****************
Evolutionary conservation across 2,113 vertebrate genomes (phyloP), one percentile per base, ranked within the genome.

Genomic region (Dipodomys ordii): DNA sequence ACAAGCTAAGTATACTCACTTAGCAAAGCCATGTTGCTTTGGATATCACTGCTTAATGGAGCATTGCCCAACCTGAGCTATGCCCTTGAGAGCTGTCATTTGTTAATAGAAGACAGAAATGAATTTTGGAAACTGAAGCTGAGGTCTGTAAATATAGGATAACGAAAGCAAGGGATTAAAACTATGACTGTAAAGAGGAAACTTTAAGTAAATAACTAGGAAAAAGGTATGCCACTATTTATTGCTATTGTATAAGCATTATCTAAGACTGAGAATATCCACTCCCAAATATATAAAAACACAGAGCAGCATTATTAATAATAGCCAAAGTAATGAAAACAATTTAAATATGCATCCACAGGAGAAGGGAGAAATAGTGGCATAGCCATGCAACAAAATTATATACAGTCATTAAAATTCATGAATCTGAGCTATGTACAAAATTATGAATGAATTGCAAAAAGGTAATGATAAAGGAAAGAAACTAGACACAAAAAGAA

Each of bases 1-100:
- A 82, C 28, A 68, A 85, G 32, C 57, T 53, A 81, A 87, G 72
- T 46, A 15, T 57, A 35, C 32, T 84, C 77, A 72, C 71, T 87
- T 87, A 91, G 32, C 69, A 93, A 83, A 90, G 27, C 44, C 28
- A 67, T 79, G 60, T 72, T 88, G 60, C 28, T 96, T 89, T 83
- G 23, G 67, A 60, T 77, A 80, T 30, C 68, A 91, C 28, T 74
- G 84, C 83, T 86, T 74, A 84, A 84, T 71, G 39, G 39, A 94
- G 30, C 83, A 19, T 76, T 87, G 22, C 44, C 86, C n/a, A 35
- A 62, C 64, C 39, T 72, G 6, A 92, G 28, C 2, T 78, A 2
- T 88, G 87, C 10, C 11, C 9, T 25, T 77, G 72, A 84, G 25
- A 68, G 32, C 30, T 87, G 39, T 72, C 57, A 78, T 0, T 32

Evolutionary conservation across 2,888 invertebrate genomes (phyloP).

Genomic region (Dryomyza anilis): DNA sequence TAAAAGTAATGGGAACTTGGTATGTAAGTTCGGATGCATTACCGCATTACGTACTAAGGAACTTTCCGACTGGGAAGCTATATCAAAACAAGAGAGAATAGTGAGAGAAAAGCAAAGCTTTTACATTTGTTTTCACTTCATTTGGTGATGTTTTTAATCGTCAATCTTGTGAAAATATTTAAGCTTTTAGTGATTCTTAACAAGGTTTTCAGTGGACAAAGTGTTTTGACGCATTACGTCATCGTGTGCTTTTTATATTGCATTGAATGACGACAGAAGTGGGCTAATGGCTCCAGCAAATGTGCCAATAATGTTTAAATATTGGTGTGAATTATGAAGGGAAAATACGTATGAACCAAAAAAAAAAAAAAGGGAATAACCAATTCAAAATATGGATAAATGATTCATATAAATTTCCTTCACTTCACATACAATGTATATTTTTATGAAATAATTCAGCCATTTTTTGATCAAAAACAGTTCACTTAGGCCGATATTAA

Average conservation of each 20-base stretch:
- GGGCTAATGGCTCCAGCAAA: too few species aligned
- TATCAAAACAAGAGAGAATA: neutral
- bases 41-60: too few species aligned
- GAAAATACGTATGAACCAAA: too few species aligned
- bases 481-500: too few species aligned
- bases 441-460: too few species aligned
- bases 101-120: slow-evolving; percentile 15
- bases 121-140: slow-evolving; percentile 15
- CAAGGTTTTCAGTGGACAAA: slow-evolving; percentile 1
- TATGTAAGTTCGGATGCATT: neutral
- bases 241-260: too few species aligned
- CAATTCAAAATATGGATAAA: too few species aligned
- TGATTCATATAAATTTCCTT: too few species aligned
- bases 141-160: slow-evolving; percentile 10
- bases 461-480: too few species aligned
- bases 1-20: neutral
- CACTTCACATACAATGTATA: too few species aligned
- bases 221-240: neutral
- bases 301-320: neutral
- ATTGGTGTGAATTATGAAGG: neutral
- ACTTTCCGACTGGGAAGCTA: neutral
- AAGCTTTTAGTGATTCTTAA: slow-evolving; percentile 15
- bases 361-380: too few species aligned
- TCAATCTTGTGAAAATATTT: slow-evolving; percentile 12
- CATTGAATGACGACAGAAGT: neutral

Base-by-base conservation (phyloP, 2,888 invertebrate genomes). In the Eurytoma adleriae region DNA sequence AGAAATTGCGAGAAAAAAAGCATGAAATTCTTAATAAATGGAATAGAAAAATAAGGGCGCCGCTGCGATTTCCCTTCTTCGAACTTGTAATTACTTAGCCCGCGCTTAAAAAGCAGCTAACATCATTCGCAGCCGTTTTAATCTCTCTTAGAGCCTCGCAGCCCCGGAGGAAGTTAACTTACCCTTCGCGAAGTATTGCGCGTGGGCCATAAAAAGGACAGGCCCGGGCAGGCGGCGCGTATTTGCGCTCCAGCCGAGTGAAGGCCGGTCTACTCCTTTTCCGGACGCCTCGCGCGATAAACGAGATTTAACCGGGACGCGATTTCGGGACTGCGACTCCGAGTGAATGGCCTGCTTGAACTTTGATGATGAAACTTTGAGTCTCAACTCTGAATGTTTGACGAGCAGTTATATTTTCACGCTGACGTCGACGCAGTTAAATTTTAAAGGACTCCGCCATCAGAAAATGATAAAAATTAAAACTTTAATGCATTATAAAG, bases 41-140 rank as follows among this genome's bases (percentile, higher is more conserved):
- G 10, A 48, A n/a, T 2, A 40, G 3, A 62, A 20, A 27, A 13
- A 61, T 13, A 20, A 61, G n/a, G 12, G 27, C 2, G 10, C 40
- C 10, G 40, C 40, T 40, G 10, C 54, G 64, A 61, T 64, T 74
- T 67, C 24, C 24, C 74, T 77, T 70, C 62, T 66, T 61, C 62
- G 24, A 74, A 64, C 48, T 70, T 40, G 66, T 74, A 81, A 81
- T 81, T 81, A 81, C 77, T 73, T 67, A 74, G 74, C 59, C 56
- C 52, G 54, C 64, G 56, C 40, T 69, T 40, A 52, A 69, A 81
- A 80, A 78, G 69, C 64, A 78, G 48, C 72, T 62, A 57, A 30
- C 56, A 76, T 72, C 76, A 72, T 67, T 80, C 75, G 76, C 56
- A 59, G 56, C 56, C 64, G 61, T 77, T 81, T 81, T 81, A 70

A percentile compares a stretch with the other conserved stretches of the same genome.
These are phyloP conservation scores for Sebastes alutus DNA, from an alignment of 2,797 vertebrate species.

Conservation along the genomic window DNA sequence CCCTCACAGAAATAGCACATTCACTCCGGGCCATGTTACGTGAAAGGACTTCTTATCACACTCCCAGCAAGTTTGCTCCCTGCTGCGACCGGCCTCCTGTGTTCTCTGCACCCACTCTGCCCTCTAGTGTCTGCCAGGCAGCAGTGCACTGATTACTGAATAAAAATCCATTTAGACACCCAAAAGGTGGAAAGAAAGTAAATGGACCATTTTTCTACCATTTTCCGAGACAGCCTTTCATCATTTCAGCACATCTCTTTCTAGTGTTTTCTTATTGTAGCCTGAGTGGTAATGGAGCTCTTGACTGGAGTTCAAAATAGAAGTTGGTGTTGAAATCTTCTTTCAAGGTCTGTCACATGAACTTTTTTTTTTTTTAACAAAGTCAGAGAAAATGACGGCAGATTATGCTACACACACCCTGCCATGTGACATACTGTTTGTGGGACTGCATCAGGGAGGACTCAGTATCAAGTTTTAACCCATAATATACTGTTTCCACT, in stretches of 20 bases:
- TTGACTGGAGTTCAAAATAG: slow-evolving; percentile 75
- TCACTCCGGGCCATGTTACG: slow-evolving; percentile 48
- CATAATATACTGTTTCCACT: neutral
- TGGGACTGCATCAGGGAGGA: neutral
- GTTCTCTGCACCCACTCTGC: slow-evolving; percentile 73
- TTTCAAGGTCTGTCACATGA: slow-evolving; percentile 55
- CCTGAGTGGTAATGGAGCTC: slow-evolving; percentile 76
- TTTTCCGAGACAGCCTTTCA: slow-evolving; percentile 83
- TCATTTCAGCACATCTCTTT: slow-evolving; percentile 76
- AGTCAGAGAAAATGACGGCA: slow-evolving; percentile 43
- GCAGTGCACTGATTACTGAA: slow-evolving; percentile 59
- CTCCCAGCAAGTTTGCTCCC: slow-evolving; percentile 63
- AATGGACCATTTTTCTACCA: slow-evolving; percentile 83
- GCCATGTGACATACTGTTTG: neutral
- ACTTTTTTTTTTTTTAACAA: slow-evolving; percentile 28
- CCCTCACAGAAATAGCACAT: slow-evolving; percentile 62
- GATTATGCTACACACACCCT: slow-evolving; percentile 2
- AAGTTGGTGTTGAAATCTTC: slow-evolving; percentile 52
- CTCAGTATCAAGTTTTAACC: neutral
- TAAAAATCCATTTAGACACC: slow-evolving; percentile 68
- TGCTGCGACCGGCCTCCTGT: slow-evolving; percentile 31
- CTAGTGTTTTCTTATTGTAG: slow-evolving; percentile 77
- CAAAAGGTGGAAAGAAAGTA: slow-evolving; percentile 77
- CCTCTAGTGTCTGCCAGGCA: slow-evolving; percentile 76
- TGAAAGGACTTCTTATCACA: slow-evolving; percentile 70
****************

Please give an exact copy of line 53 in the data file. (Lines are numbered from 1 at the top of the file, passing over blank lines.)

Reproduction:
A percentile compares a stretch with the other conserved stretches of the same genome.